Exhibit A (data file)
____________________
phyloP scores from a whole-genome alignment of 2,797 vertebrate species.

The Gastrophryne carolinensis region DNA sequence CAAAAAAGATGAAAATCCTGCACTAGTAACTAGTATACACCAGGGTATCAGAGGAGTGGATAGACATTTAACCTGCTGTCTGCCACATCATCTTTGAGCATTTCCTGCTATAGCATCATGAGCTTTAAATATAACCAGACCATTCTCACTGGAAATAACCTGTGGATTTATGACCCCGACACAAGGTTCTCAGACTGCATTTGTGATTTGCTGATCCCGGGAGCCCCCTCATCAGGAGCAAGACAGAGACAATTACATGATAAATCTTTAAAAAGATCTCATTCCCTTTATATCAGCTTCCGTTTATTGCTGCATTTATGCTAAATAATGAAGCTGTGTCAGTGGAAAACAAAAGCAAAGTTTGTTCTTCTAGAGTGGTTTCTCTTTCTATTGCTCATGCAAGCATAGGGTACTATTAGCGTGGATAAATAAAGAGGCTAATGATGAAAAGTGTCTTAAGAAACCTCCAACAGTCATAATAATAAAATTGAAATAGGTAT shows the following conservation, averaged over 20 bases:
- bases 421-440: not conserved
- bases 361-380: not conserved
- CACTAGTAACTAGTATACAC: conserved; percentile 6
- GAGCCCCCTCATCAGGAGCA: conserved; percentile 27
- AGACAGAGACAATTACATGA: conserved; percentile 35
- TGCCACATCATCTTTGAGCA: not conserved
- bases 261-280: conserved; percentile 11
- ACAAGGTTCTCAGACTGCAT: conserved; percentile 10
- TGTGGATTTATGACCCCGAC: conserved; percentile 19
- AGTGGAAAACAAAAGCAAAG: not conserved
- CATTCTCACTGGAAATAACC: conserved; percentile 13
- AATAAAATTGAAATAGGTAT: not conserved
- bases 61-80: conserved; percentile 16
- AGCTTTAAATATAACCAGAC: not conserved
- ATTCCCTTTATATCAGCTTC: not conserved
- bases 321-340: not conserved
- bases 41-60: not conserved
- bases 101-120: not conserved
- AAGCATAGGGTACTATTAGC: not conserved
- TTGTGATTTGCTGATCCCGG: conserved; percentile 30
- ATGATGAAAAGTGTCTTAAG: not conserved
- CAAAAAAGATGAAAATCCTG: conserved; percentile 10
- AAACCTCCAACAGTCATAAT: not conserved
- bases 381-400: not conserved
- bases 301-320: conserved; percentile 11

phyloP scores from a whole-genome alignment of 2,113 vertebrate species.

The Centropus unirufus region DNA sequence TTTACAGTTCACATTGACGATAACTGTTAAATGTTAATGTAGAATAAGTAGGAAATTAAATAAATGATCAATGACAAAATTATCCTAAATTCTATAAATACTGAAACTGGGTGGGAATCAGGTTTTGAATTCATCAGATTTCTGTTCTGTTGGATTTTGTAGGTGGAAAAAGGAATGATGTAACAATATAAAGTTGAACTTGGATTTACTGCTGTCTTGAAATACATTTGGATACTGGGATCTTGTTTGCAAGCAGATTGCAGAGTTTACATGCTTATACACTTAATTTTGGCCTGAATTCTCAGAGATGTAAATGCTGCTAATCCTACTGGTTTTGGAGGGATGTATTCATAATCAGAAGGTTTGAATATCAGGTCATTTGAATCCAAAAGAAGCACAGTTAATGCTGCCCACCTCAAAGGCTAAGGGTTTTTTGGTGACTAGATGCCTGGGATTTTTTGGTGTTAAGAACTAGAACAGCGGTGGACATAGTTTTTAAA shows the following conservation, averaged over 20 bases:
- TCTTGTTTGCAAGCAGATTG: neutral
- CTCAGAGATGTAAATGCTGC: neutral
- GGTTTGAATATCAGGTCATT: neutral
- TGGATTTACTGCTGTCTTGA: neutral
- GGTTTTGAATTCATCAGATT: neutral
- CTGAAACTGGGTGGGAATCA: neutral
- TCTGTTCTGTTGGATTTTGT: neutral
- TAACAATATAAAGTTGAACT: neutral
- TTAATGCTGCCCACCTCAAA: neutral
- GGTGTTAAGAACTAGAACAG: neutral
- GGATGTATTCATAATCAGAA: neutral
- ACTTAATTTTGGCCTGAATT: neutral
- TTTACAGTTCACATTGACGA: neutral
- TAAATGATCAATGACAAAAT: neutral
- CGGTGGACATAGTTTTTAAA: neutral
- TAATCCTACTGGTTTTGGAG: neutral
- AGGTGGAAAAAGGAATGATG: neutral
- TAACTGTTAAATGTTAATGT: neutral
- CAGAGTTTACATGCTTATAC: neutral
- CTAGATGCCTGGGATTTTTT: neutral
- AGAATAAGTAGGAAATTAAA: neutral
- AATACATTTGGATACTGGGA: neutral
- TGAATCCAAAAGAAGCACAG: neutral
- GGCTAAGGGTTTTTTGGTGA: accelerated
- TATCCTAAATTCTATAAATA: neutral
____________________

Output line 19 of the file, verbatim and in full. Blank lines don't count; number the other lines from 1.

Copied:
- bases 41-60: not conserved